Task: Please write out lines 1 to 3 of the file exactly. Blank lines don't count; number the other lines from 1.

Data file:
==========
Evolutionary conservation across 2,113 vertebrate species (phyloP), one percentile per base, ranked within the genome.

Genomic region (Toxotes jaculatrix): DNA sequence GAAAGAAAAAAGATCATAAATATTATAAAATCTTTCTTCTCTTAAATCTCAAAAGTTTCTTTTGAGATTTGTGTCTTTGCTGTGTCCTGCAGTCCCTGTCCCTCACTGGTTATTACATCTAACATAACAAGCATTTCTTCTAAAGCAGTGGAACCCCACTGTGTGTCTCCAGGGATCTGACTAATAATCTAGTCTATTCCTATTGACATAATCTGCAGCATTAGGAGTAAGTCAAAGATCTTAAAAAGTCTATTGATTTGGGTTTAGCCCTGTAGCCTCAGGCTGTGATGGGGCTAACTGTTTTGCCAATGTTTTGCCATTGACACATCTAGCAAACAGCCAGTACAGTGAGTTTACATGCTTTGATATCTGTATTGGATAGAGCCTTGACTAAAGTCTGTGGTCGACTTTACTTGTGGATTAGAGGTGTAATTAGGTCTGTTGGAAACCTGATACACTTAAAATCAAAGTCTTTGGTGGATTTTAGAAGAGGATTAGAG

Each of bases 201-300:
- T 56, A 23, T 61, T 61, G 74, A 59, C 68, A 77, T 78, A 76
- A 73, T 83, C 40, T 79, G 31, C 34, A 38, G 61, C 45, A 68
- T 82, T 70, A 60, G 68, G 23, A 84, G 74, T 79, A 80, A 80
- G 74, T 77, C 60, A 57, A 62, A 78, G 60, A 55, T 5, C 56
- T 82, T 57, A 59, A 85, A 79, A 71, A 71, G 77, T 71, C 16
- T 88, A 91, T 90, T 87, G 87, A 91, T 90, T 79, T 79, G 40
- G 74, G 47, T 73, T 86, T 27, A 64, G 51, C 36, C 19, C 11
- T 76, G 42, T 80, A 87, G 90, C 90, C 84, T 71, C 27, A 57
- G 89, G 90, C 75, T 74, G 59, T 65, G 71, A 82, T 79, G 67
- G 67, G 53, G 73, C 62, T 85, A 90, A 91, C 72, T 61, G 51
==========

Evolutionary conservation across 2,113 vertebrate species (phyloP), one percentile per base, ranked within the genome.

Genomic region (Toxotes jaculatrix): DNA sequence GAAAGAAAAAAGATCATAAATATTATAAAATCTTTCTTCTCTTAAATCTCAAAAGTTTCTTTTGAGATTTGTGTCTTTGCTGTGTCCTGCAGTCCCTGTCCCTCACTGGTTATTACATCTAACATAACAAGCATTTCTTCTAAAGCAGTGGAACCCCACTGTGTGTCTCCAGGGATCTGACTAATAATCTAGTCTATTCCTATTGACATAATCTGCAGCATTAGGAGTAAGTCAAAGATCTTAAAAAGTCTATTGATTTGGGTTTAGCCCTGTAGCCTCAGGCTGTGATGGGGCTAACTGTTTTGCCAATGTTTTGCCATTGACACATCTAGCAAACAGCCAGTACAGTGAGTTTACATGCTTTGATATCTGTATTGGATAGAGCCTTGACTAAAGTCTGTGGTCGACTTTACTTGTGGATTAGAGGTGTAATTAGGTCTGTTGGAAACCTGATACACTTAAAATCAAAGTCTTTGGTGGATTTTAGAAGAGGATTAGAG

Each of bases 201-300: